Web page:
One of the upshots of this is that some white people are wringing their hands and falling all over themselves to apologize for being white (and privileged) and trying desperately to find a way to atone for the actions of their evil ancestors.
Look, they have a point but their actions don’t lead to real solutions. Slavery was an evil thing. Blacks are still suffering discrimination and prejudice today long after Jim Crow laws were struck. It is certainly true that Black men are way more apt to die at the hands of police than other races. And, yes, police use of deadly force has got to be retooled and limited. Oversight must be taken out of their hands, and the doctrine of qualified immunity must be changed.
Eliminating slavery was easy. Eliminating racism is vastly more complicated. But you cannot promote understanding and sensitivity through mob rule, and erasing history by removing all reminders of the past is wrongheaded.
Symbols commemorating good works with ties to racism and slavery need to serve as educational tools. Take the Don Juan de Oñate statue at the airport. By most accounts, this conquistador was a cruel, heavy-handed SOB. He executed uncooperative Indians and is reported to have cut the feet off 24 Indians. He was ultimately recalled by the Spanish government, banned from Mexico City and censored for his behavior – hardly what he deserved, but the fact is he was so bad even the Spanish government was appalled.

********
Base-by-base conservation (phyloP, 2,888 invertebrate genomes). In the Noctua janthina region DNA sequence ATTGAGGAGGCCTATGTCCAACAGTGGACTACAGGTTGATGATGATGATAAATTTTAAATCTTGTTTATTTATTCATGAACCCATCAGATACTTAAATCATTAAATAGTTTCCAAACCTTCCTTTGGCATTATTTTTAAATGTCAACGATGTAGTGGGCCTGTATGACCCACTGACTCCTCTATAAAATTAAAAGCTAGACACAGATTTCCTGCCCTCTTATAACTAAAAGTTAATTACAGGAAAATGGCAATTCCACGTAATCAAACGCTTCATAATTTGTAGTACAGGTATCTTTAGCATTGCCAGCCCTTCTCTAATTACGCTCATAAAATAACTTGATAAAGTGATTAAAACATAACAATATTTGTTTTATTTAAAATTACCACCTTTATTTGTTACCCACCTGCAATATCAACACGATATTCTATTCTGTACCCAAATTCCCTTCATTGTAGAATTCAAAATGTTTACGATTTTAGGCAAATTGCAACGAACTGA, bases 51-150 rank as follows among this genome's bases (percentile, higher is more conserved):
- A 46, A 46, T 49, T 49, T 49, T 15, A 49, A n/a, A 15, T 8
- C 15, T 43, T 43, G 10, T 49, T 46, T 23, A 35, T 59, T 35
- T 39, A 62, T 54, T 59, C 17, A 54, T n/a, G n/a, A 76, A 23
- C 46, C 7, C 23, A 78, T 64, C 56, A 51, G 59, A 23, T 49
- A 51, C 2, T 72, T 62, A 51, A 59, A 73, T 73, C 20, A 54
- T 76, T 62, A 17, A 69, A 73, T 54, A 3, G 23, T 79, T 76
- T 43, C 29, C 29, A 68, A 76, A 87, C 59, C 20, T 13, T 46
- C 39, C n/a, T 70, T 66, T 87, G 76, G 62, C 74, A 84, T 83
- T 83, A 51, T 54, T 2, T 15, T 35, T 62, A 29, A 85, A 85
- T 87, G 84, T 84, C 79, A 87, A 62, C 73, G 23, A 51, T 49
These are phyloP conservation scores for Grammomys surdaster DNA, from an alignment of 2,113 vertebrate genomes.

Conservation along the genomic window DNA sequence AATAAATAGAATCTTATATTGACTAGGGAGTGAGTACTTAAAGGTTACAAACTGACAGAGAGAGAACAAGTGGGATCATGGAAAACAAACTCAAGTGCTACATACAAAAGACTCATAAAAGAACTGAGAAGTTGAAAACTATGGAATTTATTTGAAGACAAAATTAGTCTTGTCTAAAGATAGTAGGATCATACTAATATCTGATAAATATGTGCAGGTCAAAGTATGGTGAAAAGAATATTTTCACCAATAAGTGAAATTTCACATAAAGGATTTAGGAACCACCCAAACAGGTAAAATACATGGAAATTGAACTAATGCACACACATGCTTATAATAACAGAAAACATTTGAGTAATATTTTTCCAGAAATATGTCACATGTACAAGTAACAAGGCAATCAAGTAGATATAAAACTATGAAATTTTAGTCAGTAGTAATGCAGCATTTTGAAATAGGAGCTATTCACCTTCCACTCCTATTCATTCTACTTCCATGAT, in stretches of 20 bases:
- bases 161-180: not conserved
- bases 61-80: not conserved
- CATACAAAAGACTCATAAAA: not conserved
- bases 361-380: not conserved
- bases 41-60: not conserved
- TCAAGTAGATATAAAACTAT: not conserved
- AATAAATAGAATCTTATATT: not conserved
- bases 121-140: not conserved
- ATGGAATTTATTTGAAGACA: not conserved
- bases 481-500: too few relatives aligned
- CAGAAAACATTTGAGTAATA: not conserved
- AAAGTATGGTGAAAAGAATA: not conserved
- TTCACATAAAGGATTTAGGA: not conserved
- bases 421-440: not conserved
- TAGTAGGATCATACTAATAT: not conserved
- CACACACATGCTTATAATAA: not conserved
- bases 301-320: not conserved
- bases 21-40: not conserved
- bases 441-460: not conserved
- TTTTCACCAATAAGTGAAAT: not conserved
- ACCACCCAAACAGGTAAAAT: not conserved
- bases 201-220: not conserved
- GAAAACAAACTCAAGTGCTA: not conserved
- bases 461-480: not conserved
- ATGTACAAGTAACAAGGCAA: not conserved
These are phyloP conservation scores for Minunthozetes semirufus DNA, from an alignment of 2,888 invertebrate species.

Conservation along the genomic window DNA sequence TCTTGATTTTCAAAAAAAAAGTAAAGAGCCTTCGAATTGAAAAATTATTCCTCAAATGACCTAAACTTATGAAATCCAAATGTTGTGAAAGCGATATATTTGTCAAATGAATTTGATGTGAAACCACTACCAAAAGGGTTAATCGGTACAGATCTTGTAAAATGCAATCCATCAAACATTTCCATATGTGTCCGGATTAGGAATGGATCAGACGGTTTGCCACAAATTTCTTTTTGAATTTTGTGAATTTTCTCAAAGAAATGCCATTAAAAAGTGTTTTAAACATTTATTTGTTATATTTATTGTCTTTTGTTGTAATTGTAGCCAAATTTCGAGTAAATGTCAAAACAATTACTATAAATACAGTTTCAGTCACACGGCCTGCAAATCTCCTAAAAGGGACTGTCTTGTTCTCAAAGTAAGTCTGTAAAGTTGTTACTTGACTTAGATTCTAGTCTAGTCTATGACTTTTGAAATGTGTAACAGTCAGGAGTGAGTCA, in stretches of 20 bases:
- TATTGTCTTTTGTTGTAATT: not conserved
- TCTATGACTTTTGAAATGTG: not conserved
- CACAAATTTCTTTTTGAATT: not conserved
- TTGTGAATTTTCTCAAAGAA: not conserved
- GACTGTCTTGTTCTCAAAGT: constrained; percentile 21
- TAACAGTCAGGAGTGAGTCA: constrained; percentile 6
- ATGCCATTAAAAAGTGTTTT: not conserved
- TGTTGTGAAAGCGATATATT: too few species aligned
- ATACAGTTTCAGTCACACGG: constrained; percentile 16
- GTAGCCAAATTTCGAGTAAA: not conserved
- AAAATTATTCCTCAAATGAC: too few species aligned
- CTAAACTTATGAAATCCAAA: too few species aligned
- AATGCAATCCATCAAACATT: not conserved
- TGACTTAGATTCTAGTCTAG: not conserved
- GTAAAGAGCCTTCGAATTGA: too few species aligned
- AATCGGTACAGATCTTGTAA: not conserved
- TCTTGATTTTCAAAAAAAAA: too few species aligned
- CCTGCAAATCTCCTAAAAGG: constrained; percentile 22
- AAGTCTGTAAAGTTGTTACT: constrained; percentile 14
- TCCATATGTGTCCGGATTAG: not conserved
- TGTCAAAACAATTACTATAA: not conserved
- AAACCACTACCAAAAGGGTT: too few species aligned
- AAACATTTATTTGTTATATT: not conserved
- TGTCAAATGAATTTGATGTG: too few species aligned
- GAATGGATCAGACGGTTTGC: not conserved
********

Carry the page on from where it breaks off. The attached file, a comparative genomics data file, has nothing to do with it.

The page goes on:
But leaving the statue alone doesn’t mean we should ignore the history it represents or some of the other uncomfortable reminders of the past. The big horse and rider at the airport needs a solid explanation that exposes the good, the bad and the ugly. Then the statue serves to understand the past and, hopefully, educate people who see it.
In Germany, most monuments glorifying National Socialism and Hitler have long since been removed. In the years immediately after the war, many Germans would not publicly admit they had anything to do with the Nazi regime – even though most every 12-year-old in Germany was a member of the Hitler youth group in the run-up to, and during, the war.
That has changed. Germany is placing a renewed emphasis on the past, especially in training its law enforcement. New police officers are required to attend meetings with holocaust survivors and to visit the concentration camp memorials. They learn first hand what the Waffen SS perpetrated on several million Jews, gypsies and people with disabilities. Credit to the Germans for turning ugly history into a learning experience.
Remember how ISIS, after it set up the so-called caliphate in Syria, tried to destroy as many of that country’s historical treasures as it could. Their rationale was that the monuments they destroyed, some thousands of years old, paid homage to infidels and false gods. People around the world were appalled. But the ISIS solution is exactly what is happening today in America. Namely, ISIS was trying to erase history and in doing so depriving the Syrian people of the chance to learn who they are and from where they come.